It started with a magical individual execution, and flamboyant celebration from the Portuguese Nani and was ultimately won by a brace from the Argentinian Carlos Tevez as Manchester United secured their eighth successive victory, the League leadership, and equalled a 100-year-old club record with four goals in four successive games. Yet, it would not have been lost on the Middlesbrough manager Gareth Southgate that this defeat could be attributed in large part to an Englishmen.
Wayne Rooney did not merely continue his splendid scoring sequence – it is now eight goals in seven games for club and country – and combine so intuitively with Tevez, a combination which many insisted initially could not produce dividends, but was the heartbeat of a team, which are currently in such irresistible mood. "Wayne and Carlos are doing fantastically well together," said Ferguson. "They will mature and develop as experienced players. When they do that, hopefully we will see the complete partnership." Mind you, Rooney's goal just after the half hour which could well be said to have been the defining moment of this contest, was also the result of a less welcome English contribution – a dreadful defensive clanger from another International.
Southgate's team were withstanding all that United hurled at them, and had largely silenced the crowd, until, with the score at 1-1 Stewart Downing's error offered Rooney the kind of opportunity he does not squander. After that, there was no way back for the men from Teesside. "Some of our attacking play at times was very good," said Ferguson, who was able to name Owen Hargreaves to start his first Premier League game since early September, and watched him exude authority in midfield. "But we took our foot off the pedal and paid the penalty. But there was no doubt about us in the second half."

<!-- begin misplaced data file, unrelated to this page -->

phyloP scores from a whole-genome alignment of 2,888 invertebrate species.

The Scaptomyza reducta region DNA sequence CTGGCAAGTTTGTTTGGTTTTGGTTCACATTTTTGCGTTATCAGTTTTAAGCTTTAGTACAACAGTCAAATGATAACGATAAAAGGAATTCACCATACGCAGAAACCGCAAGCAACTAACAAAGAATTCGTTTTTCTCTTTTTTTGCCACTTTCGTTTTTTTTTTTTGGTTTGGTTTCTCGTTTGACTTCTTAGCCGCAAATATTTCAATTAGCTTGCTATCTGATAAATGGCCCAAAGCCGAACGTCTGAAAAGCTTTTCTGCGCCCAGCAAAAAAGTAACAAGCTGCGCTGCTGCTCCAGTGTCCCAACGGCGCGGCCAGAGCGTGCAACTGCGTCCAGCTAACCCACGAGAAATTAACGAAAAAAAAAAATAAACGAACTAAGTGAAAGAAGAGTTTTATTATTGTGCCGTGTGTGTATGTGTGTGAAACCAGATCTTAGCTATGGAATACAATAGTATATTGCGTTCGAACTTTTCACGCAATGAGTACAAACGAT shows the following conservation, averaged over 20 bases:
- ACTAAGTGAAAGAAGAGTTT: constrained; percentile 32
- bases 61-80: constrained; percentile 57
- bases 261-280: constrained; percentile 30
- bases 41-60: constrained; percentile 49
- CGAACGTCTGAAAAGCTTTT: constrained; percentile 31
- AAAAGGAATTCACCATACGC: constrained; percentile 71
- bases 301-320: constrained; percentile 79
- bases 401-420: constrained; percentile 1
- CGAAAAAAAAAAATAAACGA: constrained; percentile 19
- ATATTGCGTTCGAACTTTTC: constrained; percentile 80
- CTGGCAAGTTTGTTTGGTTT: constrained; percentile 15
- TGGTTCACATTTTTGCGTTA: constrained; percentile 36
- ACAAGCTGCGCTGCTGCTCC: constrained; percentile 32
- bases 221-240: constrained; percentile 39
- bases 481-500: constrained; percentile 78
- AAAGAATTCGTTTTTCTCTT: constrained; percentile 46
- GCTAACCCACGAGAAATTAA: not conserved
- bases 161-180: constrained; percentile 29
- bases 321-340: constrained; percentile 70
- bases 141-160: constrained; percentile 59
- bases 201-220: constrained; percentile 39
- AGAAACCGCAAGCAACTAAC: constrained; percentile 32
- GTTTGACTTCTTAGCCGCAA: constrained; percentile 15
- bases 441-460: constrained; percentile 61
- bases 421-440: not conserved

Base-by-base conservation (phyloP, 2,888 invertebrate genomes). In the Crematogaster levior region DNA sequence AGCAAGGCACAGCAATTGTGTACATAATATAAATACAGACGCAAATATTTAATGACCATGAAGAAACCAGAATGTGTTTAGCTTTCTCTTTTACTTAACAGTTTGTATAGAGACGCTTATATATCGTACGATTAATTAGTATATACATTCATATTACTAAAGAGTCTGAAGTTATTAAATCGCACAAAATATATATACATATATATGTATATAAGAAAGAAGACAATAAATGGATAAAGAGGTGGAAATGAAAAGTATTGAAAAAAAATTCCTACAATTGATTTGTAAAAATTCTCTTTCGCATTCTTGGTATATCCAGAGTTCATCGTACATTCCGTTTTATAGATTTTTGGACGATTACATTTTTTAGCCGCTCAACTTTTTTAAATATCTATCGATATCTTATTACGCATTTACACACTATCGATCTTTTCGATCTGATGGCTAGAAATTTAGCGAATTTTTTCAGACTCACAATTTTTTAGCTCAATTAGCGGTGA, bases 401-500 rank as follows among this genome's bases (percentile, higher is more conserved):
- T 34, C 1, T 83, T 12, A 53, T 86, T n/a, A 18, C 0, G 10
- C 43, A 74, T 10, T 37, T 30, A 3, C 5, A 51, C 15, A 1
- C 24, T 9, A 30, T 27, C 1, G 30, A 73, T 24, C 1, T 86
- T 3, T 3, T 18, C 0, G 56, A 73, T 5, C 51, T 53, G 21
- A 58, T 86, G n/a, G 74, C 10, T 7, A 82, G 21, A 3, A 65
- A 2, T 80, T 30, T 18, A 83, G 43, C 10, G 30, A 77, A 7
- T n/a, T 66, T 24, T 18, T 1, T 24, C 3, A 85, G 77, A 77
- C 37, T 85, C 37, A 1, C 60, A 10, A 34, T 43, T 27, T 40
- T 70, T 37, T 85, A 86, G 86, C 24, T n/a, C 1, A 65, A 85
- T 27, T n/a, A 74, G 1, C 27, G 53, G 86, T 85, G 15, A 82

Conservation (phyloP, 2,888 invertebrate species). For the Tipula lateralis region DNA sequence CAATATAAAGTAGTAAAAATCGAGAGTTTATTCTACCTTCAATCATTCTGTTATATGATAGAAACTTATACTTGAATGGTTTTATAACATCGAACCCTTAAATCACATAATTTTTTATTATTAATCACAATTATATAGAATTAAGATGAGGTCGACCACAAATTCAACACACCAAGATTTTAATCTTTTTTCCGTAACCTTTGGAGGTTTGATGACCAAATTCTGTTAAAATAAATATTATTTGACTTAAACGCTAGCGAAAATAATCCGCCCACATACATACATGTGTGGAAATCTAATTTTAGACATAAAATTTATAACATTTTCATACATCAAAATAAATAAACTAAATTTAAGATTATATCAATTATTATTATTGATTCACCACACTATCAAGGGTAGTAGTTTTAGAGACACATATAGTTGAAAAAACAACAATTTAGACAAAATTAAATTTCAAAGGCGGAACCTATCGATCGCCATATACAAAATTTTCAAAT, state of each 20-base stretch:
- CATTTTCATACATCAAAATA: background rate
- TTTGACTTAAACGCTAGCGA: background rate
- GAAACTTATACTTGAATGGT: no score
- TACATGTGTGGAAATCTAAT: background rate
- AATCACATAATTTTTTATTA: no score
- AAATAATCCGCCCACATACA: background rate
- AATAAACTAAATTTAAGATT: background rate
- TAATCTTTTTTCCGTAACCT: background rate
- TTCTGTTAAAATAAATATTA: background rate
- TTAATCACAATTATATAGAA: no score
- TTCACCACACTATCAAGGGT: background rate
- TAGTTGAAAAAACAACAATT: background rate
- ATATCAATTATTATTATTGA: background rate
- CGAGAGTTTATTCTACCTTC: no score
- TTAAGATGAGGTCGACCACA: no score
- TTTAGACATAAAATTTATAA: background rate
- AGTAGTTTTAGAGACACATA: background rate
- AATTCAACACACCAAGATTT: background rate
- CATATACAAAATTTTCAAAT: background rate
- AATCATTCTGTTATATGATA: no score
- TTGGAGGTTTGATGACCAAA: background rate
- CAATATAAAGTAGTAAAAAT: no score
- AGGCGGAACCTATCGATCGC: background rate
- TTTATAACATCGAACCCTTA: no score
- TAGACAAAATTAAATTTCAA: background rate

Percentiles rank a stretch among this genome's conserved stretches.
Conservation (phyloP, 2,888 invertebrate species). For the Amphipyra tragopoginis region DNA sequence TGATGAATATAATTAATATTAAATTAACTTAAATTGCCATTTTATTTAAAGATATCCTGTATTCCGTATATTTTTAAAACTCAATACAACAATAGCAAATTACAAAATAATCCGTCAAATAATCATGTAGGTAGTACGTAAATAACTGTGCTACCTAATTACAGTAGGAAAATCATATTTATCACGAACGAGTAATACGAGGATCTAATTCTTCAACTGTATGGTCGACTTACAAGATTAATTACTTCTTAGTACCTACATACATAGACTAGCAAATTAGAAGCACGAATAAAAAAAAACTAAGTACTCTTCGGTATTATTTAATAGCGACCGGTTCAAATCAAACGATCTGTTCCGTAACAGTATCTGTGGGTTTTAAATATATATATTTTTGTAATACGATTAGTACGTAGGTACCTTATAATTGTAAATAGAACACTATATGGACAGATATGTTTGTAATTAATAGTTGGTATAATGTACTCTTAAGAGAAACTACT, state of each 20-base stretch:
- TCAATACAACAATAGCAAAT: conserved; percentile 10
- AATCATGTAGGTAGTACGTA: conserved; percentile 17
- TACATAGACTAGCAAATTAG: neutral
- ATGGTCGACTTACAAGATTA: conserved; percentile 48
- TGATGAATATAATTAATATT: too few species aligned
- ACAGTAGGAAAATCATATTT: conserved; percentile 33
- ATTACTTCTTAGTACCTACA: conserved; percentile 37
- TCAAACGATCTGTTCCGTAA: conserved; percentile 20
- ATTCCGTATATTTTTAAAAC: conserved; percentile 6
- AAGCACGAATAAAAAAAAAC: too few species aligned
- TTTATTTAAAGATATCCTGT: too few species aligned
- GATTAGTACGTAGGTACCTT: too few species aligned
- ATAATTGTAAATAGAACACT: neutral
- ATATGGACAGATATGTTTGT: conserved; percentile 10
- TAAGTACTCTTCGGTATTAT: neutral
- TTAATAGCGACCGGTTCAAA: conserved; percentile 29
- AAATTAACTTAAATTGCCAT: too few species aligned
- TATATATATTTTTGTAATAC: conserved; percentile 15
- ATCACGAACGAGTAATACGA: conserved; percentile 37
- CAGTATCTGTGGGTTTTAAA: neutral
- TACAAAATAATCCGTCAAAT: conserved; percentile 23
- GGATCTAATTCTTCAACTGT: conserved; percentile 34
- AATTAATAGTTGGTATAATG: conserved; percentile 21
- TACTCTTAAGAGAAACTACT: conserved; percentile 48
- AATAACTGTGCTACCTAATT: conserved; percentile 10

Boro, despite having lost only one of their last six visits here, will have rarely arrived to find United in more exhilarating mood. In those circumstances, what they did not need was a spectacular piece of improvisation from Nani after only three minutes when he dispatched the ball over Mark Schwarzer from 30 yards.
Boro responded almost immediately. Not for the first occasion, Tuncay delivered a fine cross and Jérémie Aliadière headed his first Boro goal past Edwin Van de Sar. The visitors could have established a lead when another precise cross from Tuncay saw Downing emerging on the blindside of Wes Brown only to direct his header narrowly wide of the far post.
Then Downing unwittingly intervened on United's behalf. Back in his own area, attempting to clear, he inexplicably played the ball to Rooney, who strode forward and planted the ball past Schwarzer. According to Ferguson, Boro are "a work in progress". Southgate would have reflected that the task is not being made any easier by that kind of aberration after all his team's fine work.
After the restart the partnership between Tevez and Rooney always looked likely to produce dividends. Ten minutes after the break, the pair again combined. It was a beautiful move began by Anderson's ball to Tevez, and continued with Rooney's impudent backheel for the Argentinian who beat Schwarzer with aplomb. It emphasised Rooney's great awareness of how the game is unfolding around him. "It needed quick thinking, great vision and courage," said Ferguson. "Wayne was in the box and he could have taken a touch. But he knows Carlos is making the run and the back-heel puts him in."
In between, Boro might have equalised. Southgate watched in frustration as Lee Cattermole's drive turned away by Van der Sar. In the closing minutes, Downing nearly made amends with a curling free-kick which swung just wide before Rooney dashed the length of the field and released Tevez who scored United's fourth off a deflection from Taylor. Where United are concerned, class is, indeed, permament. Currently, their form is holding up pretty well too.Reuse content